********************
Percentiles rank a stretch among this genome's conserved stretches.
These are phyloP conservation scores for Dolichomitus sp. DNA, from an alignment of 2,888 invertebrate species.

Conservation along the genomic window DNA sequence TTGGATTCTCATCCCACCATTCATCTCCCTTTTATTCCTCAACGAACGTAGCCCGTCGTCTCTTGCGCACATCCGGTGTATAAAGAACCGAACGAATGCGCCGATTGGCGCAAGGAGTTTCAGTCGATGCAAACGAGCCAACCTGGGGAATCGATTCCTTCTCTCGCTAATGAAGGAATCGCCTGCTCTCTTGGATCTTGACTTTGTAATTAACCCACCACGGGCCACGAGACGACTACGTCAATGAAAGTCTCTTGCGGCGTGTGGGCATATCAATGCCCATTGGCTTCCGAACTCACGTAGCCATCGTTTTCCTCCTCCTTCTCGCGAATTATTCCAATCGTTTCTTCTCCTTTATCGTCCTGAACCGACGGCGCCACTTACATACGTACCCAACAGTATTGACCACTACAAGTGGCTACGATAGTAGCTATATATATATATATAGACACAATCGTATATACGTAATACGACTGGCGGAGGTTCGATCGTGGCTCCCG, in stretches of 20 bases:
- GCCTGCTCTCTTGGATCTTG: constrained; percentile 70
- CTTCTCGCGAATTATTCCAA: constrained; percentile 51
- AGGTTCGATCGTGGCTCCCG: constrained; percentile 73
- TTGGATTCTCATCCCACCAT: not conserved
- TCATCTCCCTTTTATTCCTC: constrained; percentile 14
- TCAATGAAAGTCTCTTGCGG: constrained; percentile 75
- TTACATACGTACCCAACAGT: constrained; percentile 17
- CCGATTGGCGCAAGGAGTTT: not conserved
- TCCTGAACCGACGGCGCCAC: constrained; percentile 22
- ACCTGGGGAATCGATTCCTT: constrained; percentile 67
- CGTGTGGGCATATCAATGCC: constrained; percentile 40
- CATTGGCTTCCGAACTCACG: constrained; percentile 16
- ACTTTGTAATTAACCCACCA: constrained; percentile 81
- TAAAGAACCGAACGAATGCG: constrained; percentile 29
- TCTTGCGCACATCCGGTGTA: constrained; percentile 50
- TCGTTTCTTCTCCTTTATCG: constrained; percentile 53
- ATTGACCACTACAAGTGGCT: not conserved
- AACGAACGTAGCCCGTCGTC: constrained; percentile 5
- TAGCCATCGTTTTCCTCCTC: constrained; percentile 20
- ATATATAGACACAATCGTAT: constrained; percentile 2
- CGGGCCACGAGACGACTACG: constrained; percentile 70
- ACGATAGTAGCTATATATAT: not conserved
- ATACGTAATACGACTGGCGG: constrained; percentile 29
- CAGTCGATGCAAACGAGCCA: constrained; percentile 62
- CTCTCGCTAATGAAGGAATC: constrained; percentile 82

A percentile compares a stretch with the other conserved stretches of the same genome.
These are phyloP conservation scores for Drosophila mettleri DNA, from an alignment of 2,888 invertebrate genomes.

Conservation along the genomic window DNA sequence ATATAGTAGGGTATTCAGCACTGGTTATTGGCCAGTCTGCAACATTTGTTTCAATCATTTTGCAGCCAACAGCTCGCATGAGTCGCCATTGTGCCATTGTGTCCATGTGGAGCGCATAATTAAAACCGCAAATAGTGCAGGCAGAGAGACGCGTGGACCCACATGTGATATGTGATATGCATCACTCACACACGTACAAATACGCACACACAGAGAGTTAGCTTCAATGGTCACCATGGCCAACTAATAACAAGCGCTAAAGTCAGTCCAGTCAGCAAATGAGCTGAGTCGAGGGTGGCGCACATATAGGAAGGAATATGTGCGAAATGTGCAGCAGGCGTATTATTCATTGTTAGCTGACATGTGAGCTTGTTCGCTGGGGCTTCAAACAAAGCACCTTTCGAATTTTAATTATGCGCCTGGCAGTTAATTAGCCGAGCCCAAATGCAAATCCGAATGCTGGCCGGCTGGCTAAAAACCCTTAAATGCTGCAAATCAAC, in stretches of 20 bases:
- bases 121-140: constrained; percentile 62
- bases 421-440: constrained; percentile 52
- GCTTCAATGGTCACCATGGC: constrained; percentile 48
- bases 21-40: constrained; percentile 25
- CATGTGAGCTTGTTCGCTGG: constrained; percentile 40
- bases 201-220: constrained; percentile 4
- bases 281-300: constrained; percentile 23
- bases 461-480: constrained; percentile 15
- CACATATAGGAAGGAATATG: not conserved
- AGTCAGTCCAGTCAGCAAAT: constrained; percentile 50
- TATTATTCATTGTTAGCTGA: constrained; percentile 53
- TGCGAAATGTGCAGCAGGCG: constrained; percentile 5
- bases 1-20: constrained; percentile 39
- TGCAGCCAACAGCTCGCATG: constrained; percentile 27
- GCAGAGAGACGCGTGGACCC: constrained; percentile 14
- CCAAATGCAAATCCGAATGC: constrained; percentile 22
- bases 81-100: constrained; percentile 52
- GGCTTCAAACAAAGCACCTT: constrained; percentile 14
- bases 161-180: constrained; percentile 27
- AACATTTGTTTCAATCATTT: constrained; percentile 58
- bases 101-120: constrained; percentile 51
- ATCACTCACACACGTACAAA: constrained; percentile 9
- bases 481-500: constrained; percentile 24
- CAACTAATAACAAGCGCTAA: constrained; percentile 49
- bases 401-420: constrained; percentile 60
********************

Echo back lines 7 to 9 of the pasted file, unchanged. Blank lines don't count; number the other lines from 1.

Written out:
- TTGGATTCTCATCCCACCAT: not conserved
- TCATCTCCCTTTTATTCCTC: constrained; percentile 14
- TCAATGAAAGTCTCTTGCGG: constrained; percentile 75